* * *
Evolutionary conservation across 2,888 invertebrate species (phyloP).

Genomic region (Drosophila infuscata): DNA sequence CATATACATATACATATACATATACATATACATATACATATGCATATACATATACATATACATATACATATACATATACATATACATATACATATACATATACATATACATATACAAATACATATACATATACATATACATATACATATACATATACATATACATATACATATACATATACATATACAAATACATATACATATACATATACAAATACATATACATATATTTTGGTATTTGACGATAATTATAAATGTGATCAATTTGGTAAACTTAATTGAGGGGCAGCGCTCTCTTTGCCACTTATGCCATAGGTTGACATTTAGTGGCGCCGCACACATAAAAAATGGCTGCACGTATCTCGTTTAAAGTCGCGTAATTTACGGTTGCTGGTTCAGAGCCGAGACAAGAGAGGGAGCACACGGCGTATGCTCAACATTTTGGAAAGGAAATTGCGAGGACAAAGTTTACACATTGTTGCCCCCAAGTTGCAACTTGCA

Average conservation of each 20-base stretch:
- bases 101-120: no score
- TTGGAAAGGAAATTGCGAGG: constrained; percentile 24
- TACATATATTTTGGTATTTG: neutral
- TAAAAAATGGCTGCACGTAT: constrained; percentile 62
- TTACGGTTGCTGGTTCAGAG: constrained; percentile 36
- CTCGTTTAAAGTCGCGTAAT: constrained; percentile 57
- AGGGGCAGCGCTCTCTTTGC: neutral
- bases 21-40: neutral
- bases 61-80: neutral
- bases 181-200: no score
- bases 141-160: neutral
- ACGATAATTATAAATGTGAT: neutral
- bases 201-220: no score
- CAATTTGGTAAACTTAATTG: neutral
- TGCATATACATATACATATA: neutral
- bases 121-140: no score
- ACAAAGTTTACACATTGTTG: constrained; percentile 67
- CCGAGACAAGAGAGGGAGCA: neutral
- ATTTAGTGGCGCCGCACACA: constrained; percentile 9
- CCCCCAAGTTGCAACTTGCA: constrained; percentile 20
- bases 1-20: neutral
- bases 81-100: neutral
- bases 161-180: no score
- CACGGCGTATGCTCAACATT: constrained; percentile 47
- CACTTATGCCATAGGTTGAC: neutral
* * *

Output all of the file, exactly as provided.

Evolutionary conservation across 2,888 invertebrate species (phyloP).

Genomic region (Drosophila infuscata): DNA sequence CATATACATATACATATACATATACATATACATATACATATGCATATACATATACATATACATATACATATACATATACATATACATATACATATACATATACATATACATATACAAATACATATACATATACATATACATATACATATACATATACATATACATATACATATACATATACATATACAAATACATATACATATACATATACAAATACATATACATATATTTTGGTATTTGACGATAATTATAAATGTGATCAATTTGGTAAACTTAATTGAGGGGCAGCGCTCTCTTTGCCACTTATGCCATAGGTTGACATTTAGTGGCGCCGCACACATAAAAAATGGCTGCACGTATCTCGTTTAAAGTCGCGTAATTTACGGTTGCTGGTTCAGAGCCGAGACAAGAGAGGGAGCACACGGCGTATGCTCAACATTTTGGAAAGGAAATTGCGAGGACAAAGTTTACACATTGTTGCCCCCAAGTTGCAACTTGCA

Average conservation of each 20-base stretch:
- bases 101-120: no score
- TTGGAAAGGAAATTGCGAGG: constrained; percentile 24
- TACATATATTTTGGTATTTG: neutral
- TAAAAAATGGCTGCACGTAT: constrained; percentile 62
- TTACGGTTGCTGGTTCAGAG: constrained; percentile 36
- CTCGTTTAAAGTCGCGTAAT: constrained; percentile 57
- AGGGGCAGCGCTCTCTTTGC: neutral
- bases 21-40: neutral
- bases 61-80: neutral
- bases 181-200: no score
- bases 141-160: neutral
- ACGATAATTATAAATGTGAT: neutral
- bases 201-220: no score
- CAATTTGGTAAACTTAATTG: neutral
- TGCATATACATATACATATA: neutral
- bases 121-140: no score
- ACAAAGTTTACACATTGTTG: constrained; percentile 67
- CCGAGACAAGAGAGGGAGCA: neutral
- ATTTAGTGGCGCCGCACACA: constrained; percentile 9
- CCCCCAAGTTGCAACTTGCA: constrained; percentile 20
- bases 1-20: neutral
- bases 81-100: neutral
- bases 161-180: no score
- CACGGCGTATGCTCAACATT: constrained; percentile 47
- CACTTATGCCATAGGTTGAC: neutral